The talks with Kenya appear to be part of a growing Israeli interest in the Horn of Africa. In early February, the spokesman of the Israeli Ministry of Foreign Affairs, Yigal Palmor, told Somali media that Israel was ready to recognize the breakaway territory of Somaliland as an independent nation (Golis News, February 11).  If Israel proceeds, it would be the first nation in the world to recognize Somaliland since its split from the rest of Somalia in 1991.

Somalia Map 2International recognition is almost an obsession in Somaliland, a territory that is unable to receive foreign aid, military equipment or development assistance without it. The elected government in Hargeisa would be sure to show its appreciation to any nation that broke the two-decade old diplomatic freeze-out. The Israeli declaration came on the heels of a statement by the deputy leader of al-Qaeda in the Arabian Peninsula that the movement intends to cooperate with Somali militants to place both sides of the narrow Bab al-Mandab strait at the southern end of the Red Sea “under the protection of Islam” (al-Malahim Establishment for Media Production, February 8; see also Terrorism Monitor, February 19). German-made Israeli Dolphin class submarines believed to be equipped with nuclear-armed cruise missiles carried out naval exercises in the Red Sea in June 2009 after passing through Egypt’s Suez Canal (Haaretz, July 5). A few weeks later, two Israeli warships passed through the Suez Canal into the Red Sea (AFP, July 14). These excursions were widely interpreted as a warning to Iran.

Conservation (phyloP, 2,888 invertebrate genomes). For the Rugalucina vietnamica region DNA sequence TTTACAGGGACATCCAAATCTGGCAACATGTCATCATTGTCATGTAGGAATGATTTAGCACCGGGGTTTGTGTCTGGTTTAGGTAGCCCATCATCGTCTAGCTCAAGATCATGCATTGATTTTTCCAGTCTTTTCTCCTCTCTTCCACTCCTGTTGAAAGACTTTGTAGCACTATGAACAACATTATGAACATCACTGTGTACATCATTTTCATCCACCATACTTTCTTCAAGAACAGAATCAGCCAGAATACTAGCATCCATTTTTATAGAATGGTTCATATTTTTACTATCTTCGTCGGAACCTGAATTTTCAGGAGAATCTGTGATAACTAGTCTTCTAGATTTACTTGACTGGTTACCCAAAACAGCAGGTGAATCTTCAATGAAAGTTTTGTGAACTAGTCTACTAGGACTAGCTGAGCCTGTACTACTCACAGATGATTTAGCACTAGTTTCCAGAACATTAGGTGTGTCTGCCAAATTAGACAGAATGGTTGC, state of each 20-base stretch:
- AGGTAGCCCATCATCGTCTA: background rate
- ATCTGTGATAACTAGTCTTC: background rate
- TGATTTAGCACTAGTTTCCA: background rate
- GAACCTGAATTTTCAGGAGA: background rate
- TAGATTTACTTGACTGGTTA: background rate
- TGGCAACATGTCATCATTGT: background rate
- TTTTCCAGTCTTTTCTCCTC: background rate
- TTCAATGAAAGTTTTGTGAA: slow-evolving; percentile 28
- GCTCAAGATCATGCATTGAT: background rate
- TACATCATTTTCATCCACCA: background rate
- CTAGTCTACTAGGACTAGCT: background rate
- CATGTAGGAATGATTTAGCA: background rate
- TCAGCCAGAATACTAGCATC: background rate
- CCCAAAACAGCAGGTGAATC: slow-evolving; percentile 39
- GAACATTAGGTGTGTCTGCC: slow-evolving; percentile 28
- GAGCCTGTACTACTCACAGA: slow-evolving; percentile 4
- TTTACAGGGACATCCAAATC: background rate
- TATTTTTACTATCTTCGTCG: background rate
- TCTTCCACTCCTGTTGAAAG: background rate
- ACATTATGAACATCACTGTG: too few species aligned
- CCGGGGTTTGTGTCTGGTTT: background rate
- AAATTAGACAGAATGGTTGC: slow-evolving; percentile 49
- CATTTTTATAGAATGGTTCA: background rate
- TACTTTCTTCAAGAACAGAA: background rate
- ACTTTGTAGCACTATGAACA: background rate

The Somali press has cited unconfirmed reports that Israeli troops may establish a military outpost in the Somaliland port of Berbera to guard the approaches to the Red Sea (Shabelle Media Network, February 14). Berbera’s small naval port is a Cold War legacy, built by the Soviets in 1969. Shifting alliances led to U.S. use of the port by 1980 and a U.S. upgrade of facilities in 1985. Since then, the port has become dilapidated but still continues to provide a major source of foreign currency for the Somaliland government. Berbera also has a long Soviet-built runway capable of handling all types of military and cargo aircraft.